As infections swelled nationwide, the virus made its way inside the president himself — an epic security failure with no modern analog. It was over a century ago, amid a pandemic in 1919, that Woodrow Wilson got sick in Paris. His White House blamed what it called a cold and a fever on the dreary weather. But, in fact, Wilson was sick with the virus now known as the Spanish flu, which killed hundreds of thousands of Americans as his administration looked away. One hundred and one years later, the story of Trump’s “mild symptoms” became less and less true as the hours ticked by. His fever crept up. His cough and congestion grew worse. Doctors gave him oxygen and administered a high dose of an experimental antibody treatment unavailable to the ailing masses and made using fetal tissue, a practice his administration opposes, from the drugmaker Regeneron. Still, he resisted going to Walter Reed. “I don’t need to go,” he said, according to a person who spoke to him. “I’m fine. I’m fine. We have everything we need here.”

Persuading him to leave the White House required an intervention from his doctors, members of the White House operations staff, the Secret Service, and his son-in-law and senior adviser, Jared Kushner. They had failed to stop the mass deaths of high-risk Americans, but they were going to save Trump, the most important high-risk American of them all. They told him, “This isn’t just your choice. This really isn’t about you. It’s about the presidency. Our job is to protect the presidency, and you occupy it.” They asked him to think about the military and everyone else whose life would be upended if the state of the country’s leadership was in doubt.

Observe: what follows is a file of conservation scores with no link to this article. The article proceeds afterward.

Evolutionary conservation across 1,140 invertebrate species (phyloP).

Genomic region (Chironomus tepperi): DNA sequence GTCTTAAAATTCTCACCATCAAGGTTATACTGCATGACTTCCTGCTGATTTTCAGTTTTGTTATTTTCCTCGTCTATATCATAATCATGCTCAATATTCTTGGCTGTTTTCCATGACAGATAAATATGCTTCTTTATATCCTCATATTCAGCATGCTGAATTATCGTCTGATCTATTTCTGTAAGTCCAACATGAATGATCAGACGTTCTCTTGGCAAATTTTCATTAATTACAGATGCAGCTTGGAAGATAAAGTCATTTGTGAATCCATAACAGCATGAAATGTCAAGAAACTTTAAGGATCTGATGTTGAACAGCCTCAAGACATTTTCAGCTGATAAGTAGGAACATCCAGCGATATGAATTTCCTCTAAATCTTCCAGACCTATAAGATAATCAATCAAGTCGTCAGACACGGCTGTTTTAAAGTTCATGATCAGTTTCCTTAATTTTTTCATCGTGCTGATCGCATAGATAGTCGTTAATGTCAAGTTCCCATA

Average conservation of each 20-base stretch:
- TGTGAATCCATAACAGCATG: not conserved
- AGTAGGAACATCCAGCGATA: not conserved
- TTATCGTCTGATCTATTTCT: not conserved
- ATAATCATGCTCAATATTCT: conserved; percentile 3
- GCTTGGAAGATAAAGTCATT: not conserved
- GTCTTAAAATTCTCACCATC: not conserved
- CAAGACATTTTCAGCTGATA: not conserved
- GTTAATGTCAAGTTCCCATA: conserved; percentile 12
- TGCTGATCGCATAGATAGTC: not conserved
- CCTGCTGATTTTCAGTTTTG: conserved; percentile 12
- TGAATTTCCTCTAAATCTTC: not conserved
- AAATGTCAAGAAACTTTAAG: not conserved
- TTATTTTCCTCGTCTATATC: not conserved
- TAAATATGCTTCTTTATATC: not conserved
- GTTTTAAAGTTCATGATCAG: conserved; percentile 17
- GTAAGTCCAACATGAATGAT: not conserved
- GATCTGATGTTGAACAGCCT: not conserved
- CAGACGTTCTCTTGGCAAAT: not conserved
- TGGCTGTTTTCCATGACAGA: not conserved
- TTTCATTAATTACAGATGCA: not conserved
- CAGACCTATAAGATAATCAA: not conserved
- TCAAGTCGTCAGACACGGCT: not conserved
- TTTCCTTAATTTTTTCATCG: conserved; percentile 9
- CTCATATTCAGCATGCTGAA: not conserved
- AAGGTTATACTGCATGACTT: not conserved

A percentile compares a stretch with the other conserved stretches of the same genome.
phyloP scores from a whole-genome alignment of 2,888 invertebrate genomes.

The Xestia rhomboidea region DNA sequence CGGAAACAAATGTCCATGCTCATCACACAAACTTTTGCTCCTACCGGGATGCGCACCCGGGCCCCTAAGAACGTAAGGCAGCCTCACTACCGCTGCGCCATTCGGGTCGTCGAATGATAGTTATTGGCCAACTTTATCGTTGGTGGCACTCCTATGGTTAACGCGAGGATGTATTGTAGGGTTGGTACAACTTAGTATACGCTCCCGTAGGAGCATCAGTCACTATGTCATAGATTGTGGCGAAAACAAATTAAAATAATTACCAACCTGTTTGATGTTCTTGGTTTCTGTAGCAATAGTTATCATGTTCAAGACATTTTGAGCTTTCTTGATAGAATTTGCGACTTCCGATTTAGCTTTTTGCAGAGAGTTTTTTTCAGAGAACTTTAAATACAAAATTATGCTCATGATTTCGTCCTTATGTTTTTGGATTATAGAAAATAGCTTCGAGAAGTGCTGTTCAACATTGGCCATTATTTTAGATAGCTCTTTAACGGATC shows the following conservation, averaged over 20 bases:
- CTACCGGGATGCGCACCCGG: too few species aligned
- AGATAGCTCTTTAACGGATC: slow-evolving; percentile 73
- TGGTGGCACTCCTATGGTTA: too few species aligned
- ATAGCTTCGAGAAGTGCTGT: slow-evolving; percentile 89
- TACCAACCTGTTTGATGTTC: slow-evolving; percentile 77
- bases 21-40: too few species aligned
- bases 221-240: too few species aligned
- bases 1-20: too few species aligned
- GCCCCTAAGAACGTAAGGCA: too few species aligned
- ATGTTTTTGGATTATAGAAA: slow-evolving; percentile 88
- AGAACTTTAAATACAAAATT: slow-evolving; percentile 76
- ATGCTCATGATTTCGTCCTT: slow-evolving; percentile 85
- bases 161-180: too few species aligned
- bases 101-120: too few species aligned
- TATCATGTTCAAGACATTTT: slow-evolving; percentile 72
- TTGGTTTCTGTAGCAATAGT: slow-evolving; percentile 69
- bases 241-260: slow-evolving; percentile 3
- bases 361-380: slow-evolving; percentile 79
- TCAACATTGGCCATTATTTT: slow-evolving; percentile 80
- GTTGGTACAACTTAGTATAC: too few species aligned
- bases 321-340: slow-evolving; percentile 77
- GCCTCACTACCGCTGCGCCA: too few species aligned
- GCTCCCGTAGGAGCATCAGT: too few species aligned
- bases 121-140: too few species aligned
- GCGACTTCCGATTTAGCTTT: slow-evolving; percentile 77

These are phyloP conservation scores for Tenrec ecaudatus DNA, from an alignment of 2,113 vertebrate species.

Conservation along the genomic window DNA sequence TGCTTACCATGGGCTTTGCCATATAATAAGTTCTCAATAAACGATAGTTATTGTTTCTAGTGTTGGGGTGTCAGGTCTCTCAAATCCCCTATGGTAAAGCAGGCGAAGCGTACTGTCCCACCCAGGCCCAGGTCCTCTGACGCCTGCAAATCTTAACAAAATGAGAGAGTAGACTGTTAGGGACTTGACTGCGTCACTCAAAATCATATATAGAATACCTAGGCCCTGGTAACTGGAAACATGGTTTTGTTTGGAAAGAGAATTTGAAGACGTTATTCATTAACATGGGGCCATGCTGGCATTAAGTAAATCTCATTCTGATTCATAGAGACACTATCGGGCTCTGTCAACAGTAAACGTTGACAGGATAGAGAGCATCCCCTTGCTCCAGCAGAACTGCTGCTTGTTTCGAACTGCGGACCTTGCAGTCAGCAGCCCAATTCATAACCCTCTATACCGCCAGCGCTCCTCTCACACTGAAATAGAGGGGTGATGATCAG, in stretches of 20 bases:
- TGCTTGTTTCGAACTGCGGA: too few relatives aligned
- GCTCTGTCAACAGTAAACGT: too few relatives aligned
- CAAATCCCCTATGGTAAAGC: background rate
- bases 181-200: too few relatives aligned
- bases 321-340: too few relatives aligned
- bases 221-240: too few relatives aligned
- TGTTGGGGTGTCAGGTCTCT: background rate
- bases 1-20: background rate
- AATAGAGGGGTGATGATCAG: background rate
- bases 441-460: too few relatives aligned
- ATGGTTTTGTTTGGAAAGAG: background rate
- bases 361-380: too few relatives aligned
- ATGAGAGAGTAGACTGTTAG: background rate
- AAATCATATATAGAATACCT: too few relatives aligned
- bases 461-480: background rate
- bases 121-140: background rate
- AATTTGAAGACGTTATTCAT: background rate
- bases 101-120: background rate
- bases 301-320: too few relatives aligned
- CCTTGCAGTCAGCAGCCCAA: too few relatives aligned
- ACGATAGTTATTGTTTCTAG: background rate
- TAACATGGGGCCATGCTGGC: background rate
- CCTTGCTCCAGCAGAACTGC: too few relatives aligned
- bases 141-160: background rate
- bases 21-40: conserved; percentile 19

Fine. He agreed to walk across the South Lawn and board Marine One. The White House said the move was made “out of an abundance of caution.” In a video posted on social media, the president hinted that things weren’t so great. He put it this way: “I’m going to Walter Reed hospital. I think I’m doing very well, but we’re going to make sure that things work out.”

In the hospital, Trump’s world shrank overnight in a way it hadn’t since he arrived in Washington from New York to be sworn into office nearly four years ago. Contagious and isolated from his family and closest aides, he was accompanied by Dan Scavino, the social-media director who had first been his caddie and had survived at his side longer than anyone who wasn’t blood, and Mark Meadows, his highly emotional chief of staff, who slept in a room nearby, and was attended to by a team of camera-conscious doctors. In this sterilized confinement, he tried to distract himself from his illness. He plotted his escape, planned public-relations stunts, watched TV, and took calls from friends, members of his staff, and Republican lawmakers. But he remained consumed by what the doctors told him about his chances of survival. It wasn’t a sure thing.

Nine months into the pandemic and one month away from Election Day, the president considered for the first time that the disease killing him in the polls, threatening his political future, might just kill him, too. On the phone he remarked sarcastically, “This change of scenery has been great.”